“The woman weighed about 50kg when she disappeared, so we conducted an experiment using a 50kg pig cadaver to see if it would dissolve in 60 litres of hydrochloric acid. We often use pigs as analogs because they are as anatomically as close as we can get to humans, and in this case, we proved that yes, it was possible.
“This gave the investigators vital information to help them prosecute the case. And this is a good opportunity to make the point that forensics is not the be all and end all of solving crimes. You won’t ever solve a crime 100% using forensic science—rather you assist investigators by proving or disproving certain claims made by witnesses, victims or suspects. That’s what our job is about.”
Sergeant Walker said this case also gave people an idea of what kind of person would be able to do well as a Scientific Officer.
“It’s quite glamorised on TV, but the work is very meticulous and you have to be patient and have a real eye for detail. Jobs can be extremely time consuming—I spent five days examining the crime scene in the acid case.
“I think women are actually quite suited to this work, and there are now more women than there are men in many places. Up here in Cairns we have a male officer-in-charge, but all my other colleagues are women,” she said.
While crime shows are fascinating to TV viewers and can attract people such as Sergeant Walker to policing, the downside is that offenders are also becoming more forensically aware when they commit crimes.
“Criminals committing break and enters are certainly clever enough to wear gloves and this makes the job harder for police. However, many major crimes are either drug related or domestic violence related and more often than not, offenders will dig themselves into a hole by telling one lie and then another.
“But no matter what, we all leave traces of evidence, and we scientific officers do still have a few tricks up our sleeve to catch them out,” Sergeant Walker said.
Senior Constable Peta Radnidge has what you could call a very ‘explosive’ job. She is one of six QPS Forensic Ballistic Officers.
Peta’s main day-to-day work involves collecting, studying and analysing evidence related to ammunition and firearms.
Peta said a large component of her job is examining weapons and categorising them according to the Weapons Act. This will then determine the types of charges that will be laid against an offender.
“My brain is filled with all of the different types of weapons,” Peta said.
“We’ve had instances where a weapon has been used in one offence and then another. It then comes in to us for categorisation and we’ve been able to link the firearms to both offences.
“We also do a lot of laboratory based work where we will fire into the projectile tank, also known as the bullet recovery tank.
“We’ll shoot the weapon into the tank of water, the projectile then goes through water and settles at the bottom of the tank. You are then able to obtain a perfect rifling on the projectile from the firearm.
“The projectile is then entered onto the Australian Ballistics Information Network, which is a database of firearm casings and projectiles that compares exhibits entered to existing exhibits Australia wide.
Peta firing into the projectile tank. While every instinct would be to close your eyes, QPS officers are trained to keep their eyes open when firing a weapon.
“It’s almost like fingerprints in that way. We’ll send it away and it will come back with a number of possibilities.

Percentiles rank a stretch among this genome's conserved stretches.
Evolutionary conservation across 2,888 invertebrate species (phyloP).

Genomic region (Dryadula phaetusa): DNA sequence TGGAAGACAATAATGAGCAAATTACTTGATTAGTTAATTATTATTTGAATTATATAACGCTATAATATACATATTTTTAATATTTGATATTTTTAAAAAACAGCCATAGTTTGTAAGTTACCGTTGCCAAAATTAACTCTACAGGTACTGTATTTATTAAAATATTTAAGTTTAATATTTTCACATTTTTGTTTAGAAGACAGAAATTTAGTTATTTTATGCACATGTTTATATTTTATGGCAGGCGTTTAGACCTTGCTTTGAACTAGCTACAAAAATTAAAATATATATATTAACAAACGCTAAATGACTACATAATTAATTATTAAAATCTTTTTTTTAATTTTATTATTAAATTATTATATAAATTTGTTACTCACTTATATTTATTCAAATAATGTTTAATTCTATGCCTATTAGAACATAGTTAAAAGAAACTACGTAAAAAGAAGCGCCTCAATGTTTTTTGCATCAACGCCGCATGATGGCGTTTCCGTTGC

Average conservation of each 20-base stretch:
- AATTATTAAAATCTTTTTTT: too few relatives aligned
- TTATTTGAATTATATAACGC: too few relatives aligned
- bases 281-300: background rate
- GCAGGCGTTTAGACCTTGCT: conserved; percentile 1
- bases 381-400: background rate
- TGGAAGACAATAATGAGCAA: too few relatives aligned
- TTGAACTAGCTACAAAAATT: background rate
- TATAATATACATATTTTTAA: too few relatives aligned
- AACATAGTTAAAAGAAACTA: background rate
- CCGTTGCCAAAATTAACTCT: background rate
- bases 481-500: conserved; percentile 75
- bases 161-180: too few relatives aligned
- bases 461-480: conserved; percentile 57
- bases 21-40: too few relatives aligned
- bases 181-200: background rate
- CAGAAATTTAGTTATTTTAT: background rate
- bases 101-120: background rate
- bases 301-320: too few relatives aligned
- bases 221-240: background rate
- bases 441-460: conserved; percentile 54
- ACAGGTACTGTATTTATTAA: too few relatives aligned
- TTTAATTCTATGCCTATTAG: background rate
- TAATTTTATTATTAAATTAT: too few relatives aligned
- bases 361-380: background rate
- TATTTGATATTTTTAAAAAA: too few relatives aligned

“If something is a possible match, then we’ll look at them side by side under a microscope to determine if in fact this is a match. This then allows us to link the same weapon that has been used in multiple offences.
“A job can last for one or more days. It’s not just as simple as ‘yep, that’s the gun used in this crime’. There’s a lot of testing and experimentation.
“We also attend shooting scenes to determine what has happened. We look at angles, ricochets, where the casings are and where the projectiles are found.
“A lot of the time, it’s not a case of a weapon being fired and the projectile going from point A to point B. It may have ricocheted and gone elsewhere. It’s a puzzle we have to put together.
“We do a lot of follow-up experiments. Sometimes this involves shooting objects including gels and the odd rack of pork in order to make a determination in relation to wound ballistic penetrations. I’ve worked with fellow officers on a number of high profile cases that are still on-going.”
When asked if her job is anything like what is depicted in popular crime scene shows, she says “Oh I don’t watch them, I’m a Marvel fan!”
There are six officers in the QPS Ballistics team as well as an Officer in Charge. When Peta took up the role in August 2016, she became the first female Ballistics officer in the QPS.
She spent a few years working in General Duties then went to Scenes of Crime for 18 months. While she was there, she attended quite a few firearm-related jobs and got the chance to see what the Ballistics Unit do.
Peta holds a Bachelor of Science in Biotechnology, Honours in Organic Chemistry and a PhD in Chemical Engineering. After joining the job, she also completed a Bachelor of Policing in which she did some Scenes of Crime units, helping to ignite her passion for this work.
In the journey to justice, the role of a ballistics officer is to report on their findings neutrally. It’s an unbiased opinion. For Peta, her greatest sense of accomplishment is to work out the puzzle.
Her advice for people interested in a career in Ballistics is to determine if you really do enjoy it first.
“The training is over six years long with a lot of assignments, followed by many hours in continuing education every year,” Peta said.
“But it’s an amazing job that constantly challenges the mind.”